Spam prevention

How do you keep your inbox free of spam? Find out on this page.

Because spammers and people with malicious intent are constantly changing their methods, sometimes spam and phishing messages are not recognised by the spam filter. You receive such messages in your inbox. On the other hand, messages that are not spam may end up in the spam folder.

The 'Report message' utility lets you tell Microsoft if a message is spam, phishing, or not spam. By reporting a message you train the spam filter, so similar messages will be better judged by the spam filter afterwards.

The 'Report message' feature is available for personal mailboxes in Outlook (Windows/Mac), webmail and the Outlook app on iPhone and Android.

Manual 'Report message' in Outlook

Office 365 uses the antispam policy to send messages to the spamfolder. Spamrules in Outlook are now obsolete, the rules might even conflict with the antispam policy. If you have spamrules in the Rules and alerts section in Outlook, we advise you to remove them:

  • In Outlook go to File in the ribbon
  • Click the icon Rules and alerts
  • Click the spamrule 'xspameops' or 'xspam'
  • Click Delete and then Yes to confirm

Options for junk email lets you control what is considered spam. You can create a safe sender list, so the spamfilter doesn’t check messages from sources you trust. You can also block messages that arrive from specific email addresses and domains you don't know or trust.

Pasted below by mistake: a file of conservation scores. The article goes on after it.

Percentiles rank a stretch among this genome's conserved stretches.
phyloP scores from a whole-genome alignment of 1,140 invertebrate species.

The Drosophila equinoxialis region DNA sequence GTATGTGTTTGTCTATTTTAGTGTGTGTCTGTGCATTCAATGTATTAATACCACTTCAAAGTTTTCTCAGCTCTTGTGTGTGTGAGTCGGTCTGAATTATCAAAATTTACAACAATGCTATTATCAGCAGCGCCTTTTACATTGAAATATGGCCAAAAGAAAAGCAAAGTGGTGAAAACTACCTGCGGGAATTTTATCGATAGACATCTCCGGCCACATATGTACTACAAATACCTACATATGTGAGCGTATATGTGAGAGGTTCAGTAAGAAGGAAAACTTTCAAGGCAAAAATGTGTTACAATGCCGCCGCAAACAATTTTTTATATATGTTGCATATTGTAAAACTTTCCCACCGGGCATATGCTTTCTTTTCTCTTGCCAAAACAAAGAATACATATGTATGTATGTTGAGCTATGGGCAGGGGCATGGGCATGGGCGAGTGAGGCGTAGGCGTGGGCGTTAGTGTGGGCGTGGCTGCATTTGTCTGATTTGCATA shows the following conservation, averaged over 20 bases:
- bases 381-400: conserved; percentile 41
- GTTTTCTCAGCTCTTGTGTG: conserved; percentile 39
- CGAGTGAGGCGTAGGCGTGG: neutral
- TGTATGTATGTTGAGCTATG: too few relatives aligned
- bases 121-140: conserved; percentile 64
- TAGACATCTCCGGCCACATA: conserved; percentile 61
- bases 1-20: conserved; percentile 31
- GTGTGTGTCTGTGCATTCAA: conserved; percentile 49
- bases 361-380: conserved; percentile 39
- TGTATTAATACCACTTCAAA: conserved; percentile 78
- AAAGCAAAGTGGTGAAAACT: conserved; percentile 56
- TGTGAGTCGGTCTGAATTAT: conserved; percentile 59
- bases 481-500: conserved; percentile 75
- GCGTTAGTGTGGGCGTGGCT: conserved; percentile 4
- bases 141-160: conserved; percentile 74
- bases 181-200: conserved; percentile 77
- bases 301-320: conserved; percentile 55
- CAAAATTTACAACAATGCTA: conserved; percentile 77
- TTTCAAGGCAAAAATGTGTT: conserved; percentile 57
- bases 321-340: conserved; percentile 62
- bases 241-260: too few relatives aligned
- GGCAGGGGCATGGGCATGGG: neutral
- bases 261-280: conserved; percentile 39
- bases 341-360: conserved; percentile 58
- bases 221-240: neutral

For more options and instructions, see the manual.

Manual Options for Junk Email in Outlook

Phishing is a type of spam in which the sender pretends to be sending an email from a legitimate service or institution (e.g. the AUAS, a bank, etc.), but is actually using a fake email address such as

AUAS employees regularly receive emails (i.e. spam) that include requests for AUAS-ID information. These messages are deceptively realistic. A phishing email can often be recognised on the basis of one or more of the following characteristics:

  • not directed at you personally;
  • careless use of language and spelling errors;
  • contains an urgent request asking for your immediate response;
  • includes a request to click on a link in the text. This will lead you to a different web address than that of the Hva, for which you have to login with your password.
  • unusual font and/or colour in the message.

Never reply to such messages and never respond to the requests. These emails were not sent by the AUAS. Never click on the links featured in these emails. If you give them your details, fraudsters could gain access to your personal files and your email inbox.

The AUAS will never ask for the details of your AUAS-ID – neither by email nor by phone. Your AUAS-ID is strictly personal, so you should never provide this information to others.

Read more about phishing and ransomware
Published by  ICT Services 9 November 2021